Contracts awarded for major projects on I-35 in Kay and Garvin counties; ODOT kicks off work zone safety initiatives and Tulsa’s Inner dispersal loop improvements on tapApril 7, 2021 | Headlines
OKLAHOMA CITY — Highlights of the Oklahoma Transportation Commission’s Monday, April 5 video teleconference meeting include the kick off of the Oklahoma Department of Transportation and Oklahoma Turnpike Authority’s work zone safety awareness initiative in April, a report on ongoing work to address pavement conditions following the recent harsh winter and comments on a major federal infrastructure proposal. Contracts were awarded for major projects on US-75 in Tulsa County, I-35 in Garvin and Kay counties, US-287 in Cimarron County and US-281 Spur in Canadian County.
The commission approved contracts for three miles of I-35 pavement reconstruction north of Pauls Valley and I-35 bridge replacement at the Blackwell Northern Railroad south of Braman, as well as US-287 resurfacing near Boise City and US-281 Spur pavement rehabilitation near Geary.
Commissioners voted to award 20 contracts totaling nearly $109 million to improve highways, roads and bridges in 14 counties. Contracts were awarded for projects in Blaine, Caddo, Canadian, Carter, Cimarron, Garvin, Kay, Lincoln, McCurtain, Nowata, Ottawa, Rogers, Stephens and Tulsa counties. A list of all awarded contracts may be found by visiting https://www.odot.org/contracts/, selecting the March 2021 AM letting, clicking Submit, then Award at the bottom of the page.
Secretary of Transportation and ODOT Executive Director Tim Gatz helped announce Oklahoma’s driver safety education effort in April, which coincides with the National Work Zone Safety Awareness campaign led by the U.S. Department of Transportation. Safety partners ODOT and OTA are bringing a year-round education and awareness campaign dubbed “Make Safety Stick: Everybody Click” to the public to bring attention to safety issues like seat belt use, distracted driving and basic roadway etiquette to help reduce crashes and save lives. Chief Engineer Brian Taylor added that there will be nearly 270 highway work zones statewide through the summer and that drivers must use extra caution in these areas that often have narrowed lanes, reduced speed limits and workers and equipment near traffic. In the past five years, more than 1,400 people were injured and 83 were killed in Oklahoma highway work zone crashes, including two ODOT workers.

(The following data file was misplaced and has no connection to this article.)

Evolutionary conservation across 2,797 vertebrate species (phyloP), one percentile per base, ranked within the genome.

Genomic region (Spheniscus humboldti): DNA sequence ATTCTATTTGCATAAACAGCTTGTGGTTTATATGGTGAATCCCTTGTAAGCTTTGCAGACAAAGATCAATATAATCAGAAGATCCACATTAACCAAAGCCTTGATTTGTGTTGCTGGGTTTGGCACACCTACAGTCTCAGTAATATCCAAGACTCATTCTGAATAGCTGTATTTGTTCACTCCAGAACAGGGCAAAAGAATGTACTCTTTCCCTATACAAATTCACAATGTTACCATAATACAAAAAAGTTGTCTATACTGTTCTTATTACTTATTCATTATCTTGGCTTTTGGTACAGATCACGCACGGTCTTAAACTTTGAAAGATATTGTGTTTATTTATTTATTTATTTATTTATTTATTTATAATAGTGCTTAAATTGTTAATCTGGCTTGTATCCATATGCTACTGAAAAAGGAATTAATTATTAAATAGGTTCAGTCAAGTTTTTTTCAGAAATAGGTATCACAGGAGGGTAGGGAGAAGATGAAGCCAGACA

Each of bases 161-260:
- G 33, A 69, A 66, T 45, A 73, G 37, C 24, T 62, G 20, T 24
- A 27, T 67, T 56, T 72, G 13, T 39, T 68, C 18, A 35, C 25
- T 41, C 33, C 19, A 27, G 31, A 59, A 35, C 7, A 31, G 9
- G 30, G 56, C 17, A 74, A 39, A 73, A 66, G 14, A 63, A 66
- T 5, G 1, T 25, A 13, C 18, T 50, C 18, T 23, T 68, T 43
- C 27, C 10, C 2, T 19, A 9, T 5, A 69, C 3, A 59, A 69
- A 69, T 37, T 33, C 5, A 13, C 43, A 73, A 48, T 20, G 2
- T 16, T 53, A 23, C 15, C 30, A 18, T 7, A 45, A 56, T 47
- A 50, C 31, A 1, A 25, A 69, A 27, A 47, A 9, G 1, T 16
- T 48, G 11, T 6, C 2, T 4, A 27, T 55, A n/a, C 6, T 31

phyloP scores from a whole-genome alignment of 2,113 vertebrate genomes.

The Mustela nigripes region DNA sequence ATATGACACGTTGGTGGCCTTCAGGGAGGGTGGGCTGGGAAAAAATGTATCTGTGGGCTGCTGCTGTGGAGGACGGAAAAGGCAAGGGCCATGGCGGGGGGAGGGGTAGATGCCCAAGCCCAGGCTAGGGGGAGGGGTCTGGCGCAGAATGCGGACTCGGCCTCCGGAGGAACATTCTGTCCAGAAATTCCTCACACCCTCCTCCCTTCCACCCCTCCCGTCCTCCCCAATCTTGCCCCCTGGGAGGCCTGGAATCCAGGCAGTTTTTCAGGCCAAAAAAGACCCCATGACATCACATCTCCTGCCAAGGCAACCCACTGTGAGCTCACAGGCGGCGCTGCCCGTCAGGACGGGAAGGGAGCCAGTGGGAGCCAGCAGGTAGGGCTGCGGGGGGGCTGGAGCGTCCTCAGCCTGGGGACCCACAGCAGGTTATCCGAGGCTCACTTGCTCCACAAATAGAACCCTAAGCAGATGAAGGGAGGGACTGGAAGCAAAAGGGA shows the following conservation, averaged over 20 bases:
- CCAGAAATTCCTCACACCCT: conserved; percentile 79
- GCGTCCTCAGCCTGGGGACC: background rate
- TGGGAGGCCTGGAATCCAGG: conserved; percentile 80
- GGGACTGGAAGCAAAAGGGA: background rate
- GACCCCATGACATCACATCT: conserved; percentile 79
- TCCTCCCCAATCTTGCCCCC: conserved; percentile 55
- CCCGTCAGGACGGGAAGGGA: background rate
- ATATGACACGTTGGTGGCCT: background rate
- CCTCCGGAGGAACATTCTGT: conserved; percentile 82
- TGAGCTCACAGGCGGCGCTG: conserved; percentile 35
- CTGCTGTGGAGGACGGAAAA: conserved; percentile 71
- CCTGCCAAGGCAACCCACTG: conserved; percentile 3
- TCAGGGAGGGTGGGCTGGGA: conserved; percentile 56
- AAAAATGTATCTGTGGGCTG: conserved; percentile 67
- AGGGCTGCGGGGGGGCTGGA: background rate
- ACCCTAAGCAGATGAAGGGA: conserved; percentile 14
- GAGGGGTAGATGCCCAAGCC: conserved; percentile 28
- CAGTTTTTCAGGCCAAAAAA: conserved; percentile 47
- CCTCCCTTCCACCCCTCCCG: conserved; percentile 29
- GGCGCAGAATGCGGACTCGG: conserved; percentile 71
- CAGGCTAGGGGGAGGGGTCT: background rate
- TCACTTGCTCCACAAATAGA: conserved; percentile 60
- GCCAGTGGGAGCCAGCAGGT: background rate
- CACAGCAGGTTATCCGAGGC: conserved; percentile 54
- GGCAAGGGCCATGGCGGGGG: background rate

Gatz updated the commission on ongoing highway pavement repairs following the harsh February polar vortex, where subzero temperatures and heavy precipitation stressed older pavements. An emergency $574,000 project is currently underway to repair a busy section of US-169 near SH-266 in Tulsa that experienced pavement failure during the winter storm. He also advised that the public can expect to see more pavement repair and rehabilitation work during the summer construction season.
Additionally, Gatz briefed the board on the Biden administration’s recent announcement of the American Jobs Plan, a more than $2 trillion federal investment in infrastructure. The measure includes more than $570 billion in additional transportation spending for roads and bridges, highway safety, public transit, Amtrak, waterways, reconnecting neighborhoods and electric vehicle charging infrastructure. While the measure must still be taken up and negotiated by the U.S. Congress, Gatz noted that Oklahoma is in a good position to take advantage of any additional funding thanks to ODOT’s short-range and long-range planning efforts.
At the request of District 3 Commissioner T.W. Shannon, Gatz provided some information on evaluation of agreements with tribal governments on highway projects in light of the evolving impacts of the recent McGirt V. Oklahoma ruling. The department plans to provide a more detailed report to the commission at its next meeting in May.
Commissioners voted to award a contract for a major $31 million US-75 improvement project on the east leg of the Inner Dispersal Loop in Tulsa. Work will include full-depth pavement reconstruction, rehabilitation of several bridges and ramps and addition of new lighting on the IDL during the nearly two-year project. This is the final segment of the highway loop around downtown to undergo major pavement reconstruction since ODOT began the effort in 2009.
All commissioners participated in the meeting virtually due to COVID-19 precautions. A recording of this meeting may be viewed online at https://vimeo.com/odot.
The nine-member Oklahoma Transportation Commission, appointed by the governor and legislative leadership to oversee the state’s transportation development, awards contracts for road and bridge construction monthly.
Next month’s Oklahoma Transportation Commission meeting is scheduled for 11 a.m. Monday, May 3, and will have a quorum of commissioners while observing social distancing. The meeting also will be available to view live on the web.
Contracts, bid information, the commission’s monthly agenda and project details can be viewed at www.odot.org.